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Cardiovascular System Block The Electrocardiogram (ECG)

Cardiovascular System Block The Electrocardiogram (ECG)

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Cardiovascular System Block The Electrocardiogram (ECG)

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  1. Cardiovascular System BlockThe Electrocardiogram (ECG) Dr. Mona Soliman, MBBS, MSc, PhD Department of Physiology Chair of Cardiovascular Block College of Medicine King Saud University

  2. Lecture Objectives • Identify waves of the normal ECG and the physiological cause of each • Define the normal intervals in the ECG trace • Determine the bipolar, unipolar and chest leads

  3. The Normal Electrocardiogram (ECG) The depolarization wave spread through the heart  electrical currents pass into the surrounding tissue  part of the current reaches the surface of the body • The electrical potentials generated by these currents can be recorded from electrodes placed on the skin opposite the heart

  4. The Normal Electrocardiogram (ECG) • The Electrocardiogram (ECG) is a recording of the electrical activity of the heart

  5. The Normal Electrocardiogram (ECG) • P wave:is caused by atrial depolarization • QRS complex: is caused by depolarization of the ventricles • T wave: repolarization of the ventricles

  6. Voltage and Calibration of the ECG • The vertical calibration lines: Voltage(millivolt) • 5 small lines = 1 mV • The horizontal calibration lines: Time (seconds) • 1 inch(25 small lines) = 1 second • Each inch is divided by 5 dark vertical lines • The interval between the dark lines= 0.2 second • thin line=0.04 second

  7. P-R interval • It is the time between the beginning of the P wave and the beginning of the QRS complex • It is the interval between the beginning of electrical excitation of the atria and the beginning of excitation of the ventricles • The P-R interval is about 0.16 second

  8. Q-T interval • Contraction of the ventricles last from the beginning of the Q wave to the end of the T wave • Q-T interval is the time from the beginning of the Q wave to the end of the T wave • Q-T interval is about 0.35 second

  9. Heart Rate • The heart rate is the repetition of the time interval between two successive heartbeats • If the interval between 2 beats is 1 second , the heart rate is 60 beats per minute

  10. Methods for Recording Electrocardiograms Computer-based and electronic display Pen recorder and a moving sheet

  11. Flow of Electrical current in the Heart • In normal ventricles, current flows from negative to positive from the base of the heart toward the apex • The first area that depolarizes is the ventricular septum

  12. Flow of Electrical current in the Heart • Current flows from the electronegative inner surface of the heart to the electropositive outer surface (from the base of the heart to the apex) • An electrode placed near the base of the heart is electronegative, and near the apex is electropositive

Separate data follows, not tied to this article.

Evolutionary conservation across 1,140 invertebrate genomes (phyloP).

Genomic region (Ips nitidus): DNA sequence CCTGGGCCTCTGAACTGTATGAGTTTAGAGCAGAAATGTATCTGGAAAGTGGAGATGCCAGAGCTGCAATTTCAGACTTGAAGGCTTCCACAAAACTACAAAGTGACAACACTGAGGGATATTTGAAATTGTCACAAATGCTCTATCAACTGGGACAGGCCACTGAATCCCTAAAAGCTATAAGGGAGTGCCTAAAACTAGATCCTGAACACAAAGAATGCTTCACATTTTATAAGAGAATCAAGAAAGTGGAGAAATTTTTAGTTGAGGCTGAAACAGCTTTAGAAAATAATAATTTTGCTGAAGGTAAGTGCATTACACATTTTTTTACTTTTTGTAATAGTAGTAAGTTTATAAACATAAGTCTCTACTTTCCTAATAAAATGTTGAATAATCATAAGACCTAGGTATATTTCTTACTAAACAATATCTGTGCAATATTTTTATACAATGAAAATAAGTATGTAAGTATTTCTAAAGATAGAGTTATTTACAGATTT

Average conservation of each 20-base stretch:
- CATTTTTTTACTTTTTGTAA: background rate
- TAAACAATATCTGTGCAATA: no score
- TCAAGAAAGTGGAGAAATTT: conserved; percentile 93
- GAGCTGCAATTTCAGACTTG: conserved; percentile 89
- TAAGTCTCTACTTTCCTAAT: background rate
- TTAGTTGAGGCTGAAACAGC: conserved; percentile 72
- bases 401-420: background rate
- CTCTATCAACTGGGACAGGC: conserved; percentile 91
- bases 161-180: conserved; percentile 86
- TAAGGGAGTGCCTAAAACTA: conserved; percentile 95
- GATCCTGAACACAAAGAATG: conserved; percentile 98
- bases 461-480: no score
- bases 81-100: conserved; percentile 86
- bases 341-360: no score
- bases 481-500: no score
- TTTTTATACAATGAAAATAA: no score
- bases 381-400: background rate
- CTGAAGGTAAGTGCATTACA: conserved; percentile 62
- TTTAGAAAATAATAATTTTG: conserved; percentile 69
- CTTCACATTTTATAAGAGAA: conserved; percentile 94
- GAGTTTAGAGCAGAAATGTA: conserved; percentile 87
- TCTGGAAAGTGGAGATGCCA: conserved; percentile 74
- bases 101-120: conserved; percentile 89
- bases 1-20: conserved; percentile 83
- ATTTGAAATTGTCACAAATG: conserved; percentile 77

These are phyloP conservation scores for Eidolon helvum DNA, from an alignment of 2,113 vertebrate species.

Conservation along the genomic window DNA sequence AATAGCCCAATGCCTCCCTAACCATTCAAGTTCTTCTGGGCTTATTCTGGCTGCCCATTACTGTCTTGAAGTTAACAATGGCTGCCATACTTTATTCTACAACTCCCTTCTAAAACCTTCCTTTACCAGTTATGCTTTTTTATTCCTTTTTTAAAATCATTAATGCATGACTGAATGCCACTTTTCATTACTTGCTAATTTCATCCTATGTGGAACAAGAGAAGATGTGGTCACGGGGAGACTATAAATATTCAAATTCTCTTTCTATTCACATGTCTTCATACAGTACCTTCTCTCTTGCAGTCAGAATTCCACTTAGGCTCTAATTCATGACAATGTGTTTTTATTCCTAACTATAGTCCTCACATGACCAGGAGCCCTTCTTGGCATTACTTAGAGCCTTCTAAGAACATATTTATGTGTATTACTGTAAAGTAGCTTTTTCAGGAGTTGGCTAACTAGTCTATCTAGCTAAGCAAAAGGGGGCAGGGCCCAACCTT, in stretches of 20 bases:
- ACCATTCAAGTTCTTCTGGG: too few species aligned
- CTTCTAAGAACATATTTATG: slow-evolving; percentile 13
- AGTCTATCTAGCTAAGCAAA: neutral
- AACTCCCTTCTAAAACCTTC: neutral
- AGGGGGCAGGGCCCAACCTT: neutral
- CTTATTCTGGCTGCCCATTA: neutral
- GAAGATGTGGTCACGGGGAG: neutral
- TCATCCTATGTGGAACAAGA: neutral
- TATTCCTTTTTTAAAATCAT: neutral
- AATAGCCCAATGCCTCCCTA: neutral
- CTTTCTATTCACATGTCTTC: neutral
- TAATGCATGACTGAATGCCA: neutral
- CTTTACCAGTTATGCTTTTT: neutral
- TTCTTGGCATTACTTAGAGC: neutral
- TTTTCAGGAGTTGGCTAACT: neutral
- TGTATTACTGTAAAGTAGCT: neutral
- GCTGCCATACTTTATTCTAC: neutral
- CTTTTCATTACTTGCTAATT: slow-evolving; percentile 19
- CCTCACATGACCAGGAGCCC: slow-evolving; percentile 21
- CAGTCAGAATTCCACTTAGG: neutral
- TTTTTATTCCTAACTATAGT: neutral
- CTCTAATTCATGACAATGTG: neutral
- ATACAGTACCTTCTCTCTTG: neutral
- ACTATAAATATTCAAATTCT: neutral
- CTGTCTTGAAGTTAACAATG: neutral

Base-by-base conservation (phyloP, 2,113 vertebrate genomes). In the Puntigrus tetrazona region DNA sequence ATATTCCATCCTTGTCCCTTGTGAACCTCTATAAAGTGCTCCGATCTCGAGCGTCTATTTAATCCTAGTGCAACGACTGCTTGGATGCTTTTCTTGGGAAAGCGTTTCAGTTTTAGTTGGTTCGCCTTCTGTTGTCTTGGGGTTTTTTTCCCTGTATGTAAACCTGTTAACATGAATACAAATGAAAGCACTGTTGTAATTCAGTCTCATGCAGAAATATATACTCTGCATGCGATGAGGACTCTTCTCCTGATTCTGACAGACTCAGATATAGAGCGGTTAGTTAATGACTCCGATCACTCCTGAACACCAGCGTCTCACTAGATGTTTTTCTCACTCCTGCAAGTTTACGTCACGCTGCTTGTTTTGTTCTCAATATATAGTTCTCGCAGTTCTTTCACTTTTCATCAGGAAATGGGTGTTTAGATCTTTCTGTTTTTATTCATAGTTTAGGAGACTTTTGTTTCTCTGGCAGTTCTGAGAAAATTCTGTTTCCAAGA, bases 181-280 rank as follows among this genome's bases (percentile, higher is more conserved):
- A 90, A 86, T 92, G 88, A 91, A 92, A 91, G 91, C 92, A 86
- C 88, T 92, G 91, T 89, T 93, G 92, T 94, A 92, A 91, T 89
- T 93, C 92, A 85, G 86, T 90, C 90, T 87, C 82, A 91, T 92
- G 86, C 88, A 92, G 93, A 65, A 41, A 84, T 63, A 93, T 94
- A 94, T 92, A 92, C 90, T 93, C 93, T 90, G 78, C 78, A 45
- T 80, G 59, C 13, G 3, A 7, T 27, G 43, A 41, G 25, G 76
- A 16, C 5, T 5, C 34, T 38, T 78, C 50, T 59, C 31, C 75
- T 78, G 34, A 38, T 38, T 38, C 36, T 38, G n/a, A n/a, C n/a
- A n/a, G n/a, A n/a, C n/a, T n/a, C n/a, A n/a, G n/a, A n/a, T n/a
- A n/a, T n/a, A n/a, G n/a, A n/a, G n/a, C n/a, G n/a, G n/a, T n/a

13. The ECG Leads • Lead: two wires and their electrodes to make a complete circuit • The Bipolar Limb Leads: (I, II, III) • Chest Leads: (V1, V2, V3, V4, V5, V6) • Augmented Unipolar Limb Leads (aVR, aVL, aVF)

  14. The Bipolar Limb Leads • Bipolar: means that the ECG is recorded from two electrodes • Lead I: • The right arm : –ve • The left arm: +ve • Lead II: • The right arm: -ve • The left leg: +ve • Lead III: • The left arm: -ve • The left leg: +ve

  15. Chest Leads • Recorded from the anterior surface of the chest (V1, V2, V3, V4, V5, V6) • Positive electrode on the chest • The indifferent electrode is the negative electrode connected to the right arm, left arm, and left leg

  16. Chest Leads • V1 and V2: QRS are mainly negative because the chest leads are nearer to the base of the heart • V3,V4 and V6 are mainly positive because the chest electrode are nearer to the apex

  17. Augmented Unipolar Leads • The two limbs are connected to the negative terminal of the ECG, and the third limb is connected to the positive • When the positive terminal is on: • The right arm (aVR) • The left arm (aVL) • The left leg (aVF) • All are similar to the standard limb leads • aVRlead is inverted

  18. Practical use of the ECG • Heart rate • Normal intervals • Rhythm • Regular • Single p-wave precedes every QRS complex • P-R interval is constant and within normal range • Cardiac axis Axis

  19. Einthoven’s Triangle • Enthoven’s Triangle: is drawn around the area of the heart • The two apices at the upper part of the triangle represent the points at which the two arms connect electrically • The lower apex is the point at which the left leg connects

  20. Einthoven’s Law • Einthoven’s Law: if the electrical potential of any two of the three bipolar limb leads are known, the third one can be determined mathematically by summing the first two (note the +ve and -ve signs) • The sum of the voltage in Lead I + Lead III= Lead II • Einthoven’s law

  21. For further readings and diagrams: Textbook of Medical Physiology by Guyton & Hall Chapter 11 (The Normal Electrocardiogram)